In redundancy situations employers sometimes offer “suitable alternative employment” as a means of avoiding redundancy. Suitability depends on how similar the work is, the terms of the job being offered, the skills, abilities and circumstances of the person being offered the job and the pay, status, hours and location. If a reasonable offer is unreasonably refused, the individual concerned may lose the right to a statutory redundancy payment.
When the writing was on the wall for Tavistock and Summerhill School as a result of falling rolls, the governors decided there was no option but to close the school and gave notice of redundancy to the staff in March 2011 – without much regard to collective consultation, although the Head and Deputy Head were involved in management discussions about it. The parents stepped in and mounted a rescue plan, and offered most of the staff new employment just before the end of the summer term, when their employment was due to end. No such offer was made to the Head, and no explanation was ever given for this. The teachers turned the offer down, having found other employment. Were they reasonable in doing so? Both the Employment Tribunal and the Employment Appeal Tribunal agreed that they were. The offer came very late in the day after all had made alternative arrangements either by way of alternative employment or, in one case, planned retirement. Accordingly all were entitled to redundancy payments.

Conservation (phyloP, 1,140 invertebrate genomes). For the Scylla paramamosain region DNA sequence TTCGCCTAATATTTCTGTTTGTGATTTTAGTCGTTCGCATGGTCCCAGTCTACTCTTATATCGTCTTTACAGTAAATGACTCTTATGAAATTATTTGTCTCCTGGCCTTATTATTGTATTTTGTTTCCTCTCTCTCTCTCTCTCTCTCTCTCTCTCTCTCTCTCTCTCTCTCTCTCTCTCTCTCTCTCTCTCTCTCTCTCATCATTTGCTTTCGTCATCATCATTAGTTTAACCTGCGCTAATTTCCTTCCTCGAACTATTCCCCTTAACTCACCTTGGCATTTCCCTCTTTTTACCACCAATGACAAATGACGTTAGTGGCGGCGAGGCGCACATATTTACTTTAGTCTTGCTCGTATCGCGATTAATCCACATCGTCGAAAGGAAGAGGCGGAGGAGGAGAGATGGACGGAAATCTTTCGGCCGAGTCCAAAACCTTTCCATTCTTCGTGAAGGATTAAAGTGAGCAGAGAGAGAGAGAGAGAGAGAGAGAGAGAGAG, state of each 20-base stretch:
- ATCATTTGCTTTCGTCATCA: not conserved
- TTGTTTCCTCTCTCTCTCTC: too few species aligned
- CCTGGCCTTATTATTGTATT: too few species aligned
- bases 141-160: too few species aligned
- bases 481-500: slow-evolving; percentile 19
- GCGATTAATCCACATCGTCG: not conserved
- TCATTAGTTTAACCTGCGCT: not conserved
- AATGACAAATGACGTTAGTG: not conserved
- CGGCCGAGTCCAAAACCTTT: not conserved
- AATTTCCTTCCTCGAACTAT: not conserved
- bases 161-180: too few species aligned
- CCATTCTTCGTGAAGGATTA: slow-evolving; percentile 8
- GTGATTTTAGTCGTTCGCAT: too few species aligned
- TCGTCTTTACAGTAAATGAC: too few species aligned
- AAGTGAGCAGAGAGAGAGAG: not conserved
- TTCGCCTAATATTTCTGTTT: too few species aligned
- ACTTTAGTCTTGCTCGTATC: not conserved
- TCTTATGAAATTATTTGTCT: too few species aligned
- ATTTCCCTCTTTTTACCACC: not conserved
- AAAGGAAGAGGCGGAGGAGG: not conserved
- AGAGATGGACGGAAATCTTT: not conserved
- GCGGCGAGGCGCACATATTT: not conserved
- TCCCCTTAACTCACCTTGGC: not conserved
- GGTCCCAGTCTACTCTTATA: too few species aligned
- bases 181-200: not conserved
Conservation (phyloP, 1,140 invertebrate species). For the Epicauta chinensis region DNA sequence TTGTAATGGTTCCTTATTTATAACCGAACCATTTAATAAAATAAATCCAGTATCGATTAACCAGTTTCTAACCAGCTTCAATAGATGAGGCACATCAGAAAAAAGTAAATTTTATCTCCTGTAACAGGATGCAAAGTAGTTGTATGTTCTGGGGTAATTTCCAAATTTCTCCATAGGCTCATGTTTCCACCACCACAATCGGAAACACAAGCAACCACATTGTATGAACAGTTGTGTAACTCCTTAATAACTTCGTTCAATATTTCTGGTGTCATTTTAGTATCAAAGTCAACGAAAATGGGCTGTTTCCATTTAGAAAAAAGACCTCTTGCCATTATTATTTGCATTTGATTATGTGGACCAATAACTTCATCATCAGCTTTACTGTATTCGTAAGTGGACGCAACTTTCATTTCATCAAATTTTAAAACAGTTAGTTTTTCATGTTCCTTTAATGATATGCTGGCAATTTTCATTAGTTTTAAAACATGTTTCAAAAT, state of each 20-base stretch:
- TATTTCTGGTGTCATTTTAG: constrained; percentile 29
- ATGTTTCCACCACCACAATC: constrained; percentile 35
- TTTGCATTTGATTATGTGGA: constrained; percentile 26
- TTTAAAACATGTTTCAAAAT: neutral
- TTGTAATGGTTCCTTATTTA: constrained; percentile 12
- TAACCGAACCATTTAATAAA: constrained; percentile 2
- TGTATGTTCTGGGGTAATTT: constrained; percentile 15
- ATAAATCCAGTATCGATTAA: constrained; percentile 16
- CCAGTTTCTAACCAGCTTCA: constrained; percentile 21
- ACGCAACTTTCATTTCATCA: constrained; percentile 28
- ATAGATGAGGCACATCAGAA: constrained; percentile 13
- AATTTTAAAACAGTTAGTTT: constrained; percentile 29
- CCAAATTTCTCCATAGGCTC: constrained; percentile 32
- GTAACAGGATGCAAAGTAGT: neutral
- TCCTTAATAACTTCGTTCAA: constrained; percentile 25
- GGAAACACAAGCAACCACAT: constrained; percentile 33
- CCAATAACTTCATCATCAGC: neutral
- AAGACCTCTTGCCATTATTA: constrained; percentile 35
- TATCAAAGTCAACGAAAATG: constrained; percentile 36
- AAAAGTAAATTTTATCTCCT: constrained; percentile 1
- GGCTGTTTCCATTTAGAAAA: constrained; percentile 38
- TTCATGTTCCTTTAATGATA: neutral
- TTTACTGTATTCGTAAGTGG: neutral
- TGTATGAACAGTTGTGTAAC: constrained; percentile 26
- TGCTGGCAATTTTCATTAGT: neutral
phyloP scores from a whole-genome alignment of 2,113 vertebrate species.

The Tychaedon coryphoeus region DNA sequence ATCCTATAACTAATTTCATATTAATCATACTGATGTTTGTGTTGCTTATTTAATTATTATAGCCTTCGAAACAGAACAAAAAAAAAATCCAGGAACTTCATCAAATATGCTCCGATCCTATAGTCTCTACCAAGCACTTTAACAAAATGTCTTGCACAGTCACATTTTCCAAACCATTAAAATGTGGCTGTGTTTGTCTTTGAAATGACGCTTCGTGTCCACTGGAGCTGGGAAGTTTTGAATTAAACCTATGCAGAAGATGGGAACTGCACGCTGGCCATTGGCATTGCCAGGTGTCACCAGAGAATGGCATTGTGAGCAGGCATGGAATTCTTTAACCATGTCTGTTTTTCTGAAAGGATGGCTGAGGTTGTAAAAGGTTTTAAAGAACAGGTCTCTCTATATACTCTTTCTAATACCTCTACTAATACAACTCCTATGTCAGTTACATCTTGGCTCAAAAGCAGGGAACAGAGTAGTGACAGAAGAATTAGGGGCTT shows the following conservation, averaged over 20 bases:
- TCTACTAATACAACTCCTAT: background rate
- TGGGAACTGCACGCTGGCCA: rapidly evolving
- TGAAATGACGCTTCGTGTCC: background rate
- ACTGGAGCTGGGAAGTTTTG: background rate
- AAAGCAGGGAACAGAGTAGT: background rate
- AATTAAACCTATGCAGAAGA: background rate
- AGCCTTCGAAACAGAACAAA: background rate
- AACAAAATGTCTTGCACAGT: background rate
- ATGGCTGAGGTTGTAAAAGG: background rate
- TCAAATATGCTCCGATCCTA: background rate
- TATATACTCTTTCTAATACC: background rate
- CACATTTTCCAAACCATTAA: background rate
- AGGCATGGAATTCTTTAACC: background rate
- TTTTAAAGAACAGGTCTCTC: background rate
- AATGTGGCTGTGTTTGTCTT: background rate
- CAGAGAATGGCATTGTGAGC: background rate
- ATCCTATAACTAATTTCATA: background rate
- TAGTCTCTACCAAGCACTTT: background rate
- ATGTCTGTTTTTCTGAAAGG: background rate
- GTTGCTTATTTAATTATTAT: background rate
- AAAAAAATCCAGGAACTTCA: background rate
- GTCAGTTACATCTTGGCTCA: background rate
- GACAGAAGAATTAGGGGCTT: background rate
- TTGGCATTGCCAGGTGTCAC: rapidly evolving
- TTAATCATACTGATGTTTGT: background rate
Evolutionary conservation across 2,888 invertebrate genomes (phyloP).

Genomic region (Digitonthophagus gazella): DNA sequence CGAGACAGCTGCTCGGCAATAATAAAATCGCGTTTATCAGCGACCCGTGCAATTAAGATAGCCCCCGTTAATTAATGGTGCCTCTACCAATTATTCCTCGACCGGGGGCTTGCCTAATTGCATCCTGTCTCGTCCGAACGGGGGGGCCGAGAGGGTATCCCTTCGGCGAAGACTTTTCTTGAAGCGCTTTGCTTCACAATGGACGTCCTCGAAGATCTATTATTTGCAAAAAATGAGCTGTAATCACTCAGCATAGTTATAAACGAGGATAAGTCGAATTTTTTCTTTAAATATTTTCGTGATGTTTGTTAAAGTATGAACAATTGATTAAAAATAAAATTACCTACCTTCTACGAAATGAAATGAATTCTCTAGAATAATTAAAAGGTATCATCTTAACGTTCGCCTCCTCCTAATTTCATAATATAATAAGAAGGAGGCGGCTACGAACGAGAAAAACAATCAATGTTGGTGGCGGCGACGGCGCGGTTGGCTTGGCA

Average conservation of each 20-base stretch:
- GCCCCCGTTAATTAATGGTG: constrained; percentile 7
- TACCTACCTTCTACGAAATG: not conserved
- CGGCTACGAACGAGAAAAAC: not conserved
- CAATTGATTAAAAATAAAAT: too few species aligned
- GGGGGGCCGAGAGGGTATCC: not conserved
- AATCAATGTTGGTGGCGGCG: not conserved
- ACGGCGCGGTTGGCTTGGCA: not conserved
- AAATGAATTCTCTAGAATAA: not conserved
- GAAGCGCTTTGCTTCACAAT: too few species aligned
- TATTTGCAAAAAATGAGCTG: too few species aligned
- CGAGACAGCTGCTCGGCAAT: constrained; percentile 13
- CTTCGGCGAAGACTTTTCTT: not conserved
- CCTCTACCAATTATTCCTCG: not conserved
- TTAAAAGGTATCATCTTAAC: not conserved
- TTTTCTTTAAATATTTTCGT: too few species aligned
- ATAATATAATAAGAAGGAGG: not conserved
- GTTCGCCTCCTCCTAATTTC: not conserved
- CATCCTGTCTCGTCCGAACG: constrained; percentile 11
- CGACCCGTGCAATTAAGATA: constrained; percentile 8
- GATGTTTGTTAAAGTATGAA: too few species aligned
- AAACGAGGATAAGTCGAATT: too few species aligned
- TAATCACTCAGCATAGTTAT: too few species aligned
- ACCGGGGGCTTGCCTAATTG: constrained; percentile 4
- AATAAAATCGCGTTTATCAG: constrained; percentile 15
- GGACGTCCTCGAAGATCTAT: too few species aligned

A number of further issues were considered in the case, including the obligation to carry out collective consultation. It was found that a protective award was due to all of the employees, including those on the management team who had been aware of what was being discussed:
A clear distinction must be drawn between the discussions with a view to saving the school at a high management level and consultation with employees about job losses or possible job losses in the future.
With regard to the failure to offer the Head her job back, given that no explanation was put forward for this, although there was a potentially fair reason for her dismissal – redundancy – it was in fact unfair “on the simple basis that insufficient steps had been taken to find alternative employment for her” and no alternative potentially fair reason was established.